Saving Vermont

Bureau Chief, Lou Varricchio authored this article at

Read the entire article HERE

Millennials to the rescue in Vermont’s demographics crisis

Vermont’s dirty little secret is out in the open. The Green Mountain State is the victim of a demographic shift.

The state needs more young people and middle-class families — that is, more people paying taxes and fees.

The election of Gov. Phil Scott helped bring the secret out of the shadows.

With the rise of news stories about Vermont’s young people leaving the state in search of better-paying jobs, so, too, has its middle class begun to shrink.

For example, 64 percent of Vermont’s high school graduates go out of state for college, and many never return.

“We must acknowledge … our demographic and workforce challenges,” Scott said during his inauguration address . “It’s a complex problem and it will not be solved overnight. … We literally cannot afford to ignore this issue anymore.”

Shrinking workforce

Between 2000 and 2010 — during the governorships of Democrat Howard Dean and Republican Jim Douglas — Vermonters between the ages of 25 and 45 declined by 30,000.

Things didn’t improve much under Democrat Gov. Peter Shumlin.

“Since 2010, we’ve lost 16,000 workers … and that downward trend continues,” Scott said. “We are losing 2,300 more every year, which means, by tomorrow, we’ll have six fewer workers than we have today.”

As Scott also warned while lieutenant governor when his statewide “Everyday Jobs Initiative” hit the road, such losses erode the state’s tax base and scare away new businesses. “Those losses [are] making Vermont less and less affordable for those who remain,” he said.

Middle class blues

Between 1980 and 2015, Vermont’s middle class shrank 12 percent, according to a 2016 report by the left-leaning Public Assets Institute of Vermont. Meanwhile, job growth has flattened.

During the 2016 campaign, Scott said he’d like to see Vermont’s population expand from 625,000 to 700,000 over the next decade.

“This is a pretty tall order — maybe unattainable,” said Rob Roper, president of the Ethan Allen Institute, a right-leaning free-markets think tank. “Our state’s population is stagnant, and if we want to be able to continue paying for government services, we need to find a way to increase the number of citizens paying taxes into the treasury.”

During his budget address earlier in the week, Scott said $750,000 will be earmarked for outreach marketing that targets young people, working families and new businesses. [snip]

“Vermont has a reputation for being a hard place to make a living. It only makes sense that we make it easy for recent graduates to, for example, ski during the day, work a part-time job in the evenings, supplement their incomes driving for Uber and rent out the spare room over the garage through Airbnb,” Roper said.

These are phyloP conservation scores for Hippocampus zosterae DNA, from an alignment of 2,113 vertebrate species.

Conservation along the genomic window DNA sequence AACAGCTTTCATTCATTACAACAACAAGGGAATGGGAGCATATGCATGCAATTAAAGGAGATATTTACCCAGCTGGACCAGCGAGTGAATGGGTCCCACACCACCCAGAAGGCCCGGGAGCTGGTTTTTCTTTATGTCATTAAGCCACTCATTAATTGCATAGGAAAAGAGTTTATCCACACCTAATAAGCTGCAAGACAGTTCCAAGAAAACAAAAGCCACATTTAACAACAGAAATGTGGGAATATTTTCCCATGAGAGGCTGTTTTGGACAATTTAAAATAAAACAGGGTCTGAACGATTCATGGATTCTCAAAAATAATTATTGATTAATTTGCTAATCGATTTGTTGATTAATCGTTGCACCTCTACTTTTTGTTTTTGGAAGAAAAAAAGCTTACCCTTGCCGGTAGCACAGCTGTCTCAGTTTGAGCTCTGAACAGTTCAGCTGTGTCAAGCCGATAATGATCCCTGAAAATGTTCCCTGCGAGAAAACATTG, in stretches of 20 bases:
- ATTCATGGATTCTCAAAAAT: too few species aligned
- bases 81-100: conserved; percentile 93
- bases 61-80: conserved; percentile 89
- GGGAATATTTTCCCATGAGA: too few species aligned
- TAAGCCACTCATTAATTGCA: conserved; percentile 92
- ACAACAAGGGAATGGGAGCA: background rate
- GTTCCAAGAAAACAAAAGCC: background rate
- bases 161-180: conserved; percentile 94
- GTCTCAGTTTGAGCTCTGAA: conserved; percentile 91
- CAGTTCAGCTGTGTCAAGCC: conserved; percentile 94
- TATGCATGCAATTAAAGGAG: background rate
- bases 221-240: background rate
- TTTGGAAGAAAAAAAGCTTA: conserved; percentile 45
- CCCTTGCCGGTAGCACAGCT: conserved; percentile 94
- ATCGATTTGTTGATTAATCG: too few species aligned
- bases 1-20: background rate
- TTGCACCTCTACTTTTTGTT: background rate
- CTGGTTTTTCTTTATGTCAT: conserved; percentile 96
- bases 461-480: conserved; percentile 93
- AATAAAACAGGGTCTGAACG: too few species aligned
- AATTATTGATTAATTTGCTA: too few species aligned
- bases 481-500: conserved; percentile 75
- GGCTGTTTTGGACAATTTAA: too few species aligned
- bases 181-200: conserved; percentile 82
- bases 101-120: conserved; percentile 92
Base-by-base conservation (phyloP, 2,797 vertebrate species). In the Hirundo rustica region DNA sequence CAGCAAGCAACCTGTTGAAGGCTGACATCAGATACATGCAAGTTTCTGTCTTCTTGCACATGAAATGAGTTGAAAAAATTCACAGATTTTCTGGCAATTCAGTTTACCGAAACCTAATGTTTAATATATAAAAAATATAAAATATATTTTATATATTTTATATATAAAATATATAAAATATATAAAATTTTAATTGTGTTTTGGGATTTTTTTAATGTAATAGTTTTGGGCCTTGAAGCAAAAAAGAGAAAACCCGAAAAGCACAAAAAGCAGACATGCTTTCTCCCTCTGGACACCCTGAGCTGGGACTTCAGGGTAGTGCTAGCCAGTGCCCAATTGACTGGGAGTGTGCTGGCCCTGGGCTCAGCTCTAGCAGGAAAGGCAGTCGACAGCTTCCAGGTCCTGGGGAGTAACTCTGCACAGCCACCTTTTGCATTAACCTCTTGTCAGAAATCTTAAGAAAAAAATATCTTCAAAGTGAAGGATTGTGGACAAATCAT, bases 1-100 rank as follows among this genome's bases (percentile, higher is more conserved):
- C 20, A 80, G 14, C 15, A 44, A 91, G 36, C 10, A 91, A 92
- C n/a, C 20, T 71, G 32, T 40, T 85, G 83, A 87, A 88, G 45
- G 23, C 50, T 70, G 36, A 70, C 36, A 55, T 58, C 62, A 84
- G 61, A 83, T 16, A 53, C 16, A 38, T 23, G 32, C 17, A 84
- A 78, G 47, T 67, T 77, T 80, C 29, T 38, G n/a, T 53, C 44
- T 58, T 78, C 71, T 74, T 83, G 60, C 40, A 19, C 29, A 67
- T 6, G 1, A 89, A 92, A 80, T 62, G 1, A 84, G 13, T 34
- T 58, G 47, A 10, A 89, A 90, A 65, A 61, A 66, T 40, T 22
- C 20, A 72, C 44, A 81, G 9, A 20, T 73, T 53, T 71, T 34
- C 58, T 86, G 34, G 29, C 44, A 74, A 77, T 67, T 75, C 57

“The myriad regulations standing in the way of this kind of economic flexibility for both employers and employees need to be scrapped, and Vermont should lead the way into the 21st century with a clarion call for millennials to come help us do it.”

What follows belongs to Vermont Loon Watch.

The Progressive Legislature has different ideas about how to correct 65 years of Hippy joy and Socialist rigamarole. Former Governor Shumlin thought their was nothing wrong with how the state operated; in his opinion the state still had taxpayers with money and the Federal government certainly could afford more debt. Senators Leahy and Sanders whole heatedly agreed.

assholeMilo Fumberst Director of Housing, Botos Centers and Substance Abuse, and a perennial Millennial,  offered a new program to attract Millennials to Vermont. Affordable housing is a must, so I have directed unused land in the variious cities to construct low-rent housing; we’re calling it Mom’s Basements and co-op dwellings. Millennials can live there at low to no cost until they get thoe $15/hr jobs at the restaurants and ski lifts. The big attraction is the inexpensive Botox treatments.
Botoxed and ready, Millennials leave Mom’s basement and streak to Vermont to save the State Botox is booming among millennials — some as young as 18

Getting tem jobs at that rate of pay will allow the State to tax them heavily and bolster our bottom line within 6 months. I people only read the NY Time and particularly Krugman, they would understand why Vermont has much more in common with Venezuela than just the letter V.


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